Macau Set to Follow Hong Kong's Vape Prohibition

The Macau Legislative Assembly today approved the first draft of a bill that will, if passed, ban sales of all vaping products in the wealthy Chinese semi-autonomous region. The proposed law would prohibit manufacture, distribution, sale, import, export, and transport in and out of Macau.

The Macau Executive Council announced in January that it planned to propose a sales ban this year. On May 27, the government presented its draft bill, which includes proposed fines of 4,000 Macanese pataca (MOP) (about $500 U.S.) for individual offenders, and fines from 20,000-200,000 MOP ($2,500-25,000) for businesses.

The draft bill does not (yet) prohibit personal use or possession, but the ban on import and transport from China would make acquiring products impossible without breaking the law.

Some legislators want to also ban personal possession
During today’s debate of the bill, some members of the Legislative Assembly said the government should extend the ban to cover not just commerce, but also individual possession, according to Macau Business. Other assembly deputies were rightfully worried that the proposed law would encourage smuggling.

The bill will now be assigned to legislative committees before returning to the full Legislative Assembly for final debate and passage.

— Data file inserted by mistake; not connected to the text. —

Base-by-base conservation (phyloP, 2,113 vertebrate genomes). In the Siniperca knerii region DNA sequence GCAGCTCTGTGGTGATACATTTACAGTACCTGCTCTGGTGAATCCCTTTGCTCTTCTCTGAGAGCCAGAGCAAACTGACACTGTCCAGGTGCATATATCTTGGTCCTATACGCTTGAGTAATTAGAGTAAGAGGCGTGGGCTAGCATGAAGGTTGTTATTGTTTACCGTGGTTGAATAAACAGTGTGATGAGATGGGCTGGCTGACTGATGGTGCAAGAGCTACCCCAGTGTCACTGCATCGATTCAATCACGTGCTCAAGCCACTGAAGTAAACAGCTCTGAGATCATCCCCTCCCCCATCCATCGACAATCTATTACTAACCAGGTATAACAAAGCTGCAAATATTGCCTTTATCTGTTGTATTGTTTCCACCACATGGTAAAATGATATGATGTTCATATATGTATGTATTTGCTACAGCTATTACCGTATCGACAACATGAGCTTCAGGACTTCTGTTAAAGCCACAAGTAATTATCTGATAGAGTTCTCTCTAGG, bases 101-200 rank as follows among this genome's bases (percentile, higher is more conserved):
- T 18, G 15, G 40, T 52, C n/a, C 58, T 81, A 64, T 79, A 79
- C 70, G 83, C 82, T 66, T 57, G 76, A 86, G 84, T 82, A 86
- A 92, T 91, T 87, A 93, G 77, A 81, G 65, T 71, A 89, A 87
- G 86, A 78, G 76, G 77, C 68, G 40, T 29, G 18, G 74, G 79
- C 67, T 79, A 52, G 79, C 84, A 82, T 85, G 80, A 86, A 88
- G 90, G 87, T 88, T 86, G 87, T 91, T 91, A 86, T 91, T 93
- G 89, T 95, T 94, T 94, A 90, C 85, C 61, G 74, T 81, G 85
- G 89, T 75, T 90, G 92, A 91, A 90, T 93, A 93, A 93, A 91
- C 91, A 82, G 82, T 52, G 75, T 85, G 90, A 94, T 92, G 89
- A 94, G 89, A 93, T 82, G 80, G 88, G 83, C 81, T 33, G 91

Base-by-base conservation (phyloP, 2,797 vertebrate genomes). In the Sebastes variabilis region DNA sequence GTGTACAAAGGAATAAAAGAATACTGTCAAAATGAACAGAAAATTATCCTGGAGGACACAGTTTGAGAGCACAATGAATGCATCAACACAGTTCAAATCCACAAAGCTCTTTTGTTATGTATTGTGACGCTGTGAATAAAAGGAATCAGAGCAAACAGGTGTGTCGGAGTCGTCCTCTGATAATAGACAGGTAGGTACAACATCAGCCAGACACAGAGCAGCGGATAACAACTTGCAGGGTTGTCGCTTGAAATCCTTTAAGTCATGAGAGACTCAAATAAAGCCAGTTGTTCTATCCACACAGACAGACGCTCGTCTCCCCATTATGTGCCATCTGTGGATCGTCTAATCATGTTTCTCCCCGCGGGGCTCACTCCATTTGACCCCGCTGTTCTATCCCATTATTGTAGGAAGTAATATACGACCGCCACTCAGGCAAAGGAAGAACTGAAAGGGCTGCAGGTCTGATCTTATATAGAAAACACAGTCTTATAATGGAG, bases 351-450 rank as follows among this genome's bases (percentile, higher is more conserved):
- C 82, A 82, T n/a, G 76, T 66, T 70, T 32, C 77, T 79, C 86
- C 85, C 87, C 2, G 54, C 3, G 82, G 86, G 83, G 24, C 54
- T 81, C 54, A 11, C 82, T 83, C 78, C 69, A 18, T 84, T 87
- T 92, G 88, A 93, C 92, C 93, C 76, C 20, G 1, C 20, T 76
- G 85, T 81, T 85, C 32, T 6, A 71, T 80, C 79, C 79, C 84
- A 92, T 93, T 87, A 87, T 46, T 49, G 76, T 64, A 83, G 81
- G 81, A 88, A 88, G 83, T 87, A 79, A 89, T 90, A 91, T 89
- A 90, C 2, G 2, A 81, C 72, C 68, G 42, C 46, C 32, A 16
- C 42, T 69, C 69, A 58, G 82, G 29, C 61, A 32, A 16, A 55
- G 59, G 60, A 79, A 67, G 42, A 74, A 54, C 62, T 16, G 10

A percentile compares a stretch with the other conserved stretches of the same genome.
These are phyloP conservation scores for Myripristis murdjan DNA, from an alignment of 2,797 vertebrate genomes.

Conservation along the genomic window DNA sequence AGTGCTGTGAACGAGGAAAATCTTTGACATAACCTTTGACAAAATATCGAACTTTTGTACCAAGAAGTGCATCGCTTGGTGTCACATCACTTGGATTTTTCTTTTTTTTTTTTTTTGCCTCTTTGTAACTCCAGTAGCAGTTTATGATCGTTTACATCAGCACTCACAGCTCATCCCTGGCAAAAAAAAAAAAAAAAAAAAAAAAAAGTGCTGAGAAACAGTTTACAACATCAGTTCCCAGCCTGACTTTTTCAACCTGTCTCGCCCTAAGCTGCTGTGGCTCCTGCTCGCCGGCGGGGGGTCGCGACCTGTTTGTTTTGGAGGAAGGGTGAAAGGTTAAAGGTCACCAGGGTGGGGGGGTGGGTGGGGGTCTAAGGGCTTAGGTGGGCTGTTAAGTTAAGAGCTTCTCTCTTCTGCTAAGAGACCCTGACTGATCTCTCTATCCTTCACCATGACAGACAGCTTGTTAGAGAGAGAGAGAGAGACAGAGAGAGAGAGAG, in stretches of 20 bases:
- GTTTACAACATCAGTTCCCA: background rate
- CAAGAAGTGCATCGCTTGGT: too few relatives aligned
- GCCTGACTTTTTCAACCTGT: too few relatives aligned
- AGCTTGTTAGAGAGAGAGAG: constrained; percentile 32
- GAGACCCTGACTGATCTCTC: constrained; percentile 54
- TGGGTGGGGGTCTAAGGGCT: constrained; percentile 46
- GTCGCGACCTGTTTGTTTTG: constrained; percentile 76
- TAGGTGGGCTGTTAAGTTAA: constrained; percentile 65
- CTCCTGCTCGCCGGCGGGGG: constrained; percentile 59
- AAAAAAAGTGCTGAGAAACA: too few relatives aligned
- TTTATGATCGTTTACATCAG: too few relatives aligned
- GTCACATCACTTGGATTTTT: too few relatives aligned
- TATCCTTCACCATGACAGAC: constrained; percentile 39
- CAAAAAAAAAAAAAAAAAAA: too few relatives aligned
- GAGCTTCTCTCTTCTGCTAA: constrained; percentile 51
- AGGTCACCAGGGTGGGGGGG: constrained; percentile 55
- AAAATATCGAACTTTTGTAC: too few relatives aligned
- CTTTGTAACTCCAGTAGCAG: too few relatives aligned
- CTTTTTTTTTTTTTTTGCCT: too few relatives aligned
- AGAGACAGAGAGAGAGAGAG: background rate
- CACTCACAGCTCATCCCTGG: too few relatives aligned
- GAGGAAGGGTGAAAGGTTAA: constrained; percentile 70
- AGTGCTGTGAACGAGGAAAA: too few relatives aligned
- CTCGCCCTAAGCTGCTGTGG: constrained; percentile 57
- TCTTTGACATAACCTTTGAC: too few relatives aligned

Macau is a Special Administrative Region (SAR) of China, located at the western edge of the Pearl River estuary—about 40 miles by air or boat from Hong Kong (also a Chinese SAR) to the east. Macau is a major resort city with one of the world’s largest gambling industries. The city has 680,000 residents living on just 12.7 square miles of land.

Macau’s neighbor Hong Kong passed a ban on vape sales last October. The law took effect April 30, as vapers scrambled to stock up on products and the government boasted of arrests and product seizures.

Many other Asian countries have passed similar outright vape bans. China itself has chosen to regulate vape sales—a process that began last November when control of the country’s massive vaping product industry was handed to the state-owned tobacco monopoly administration.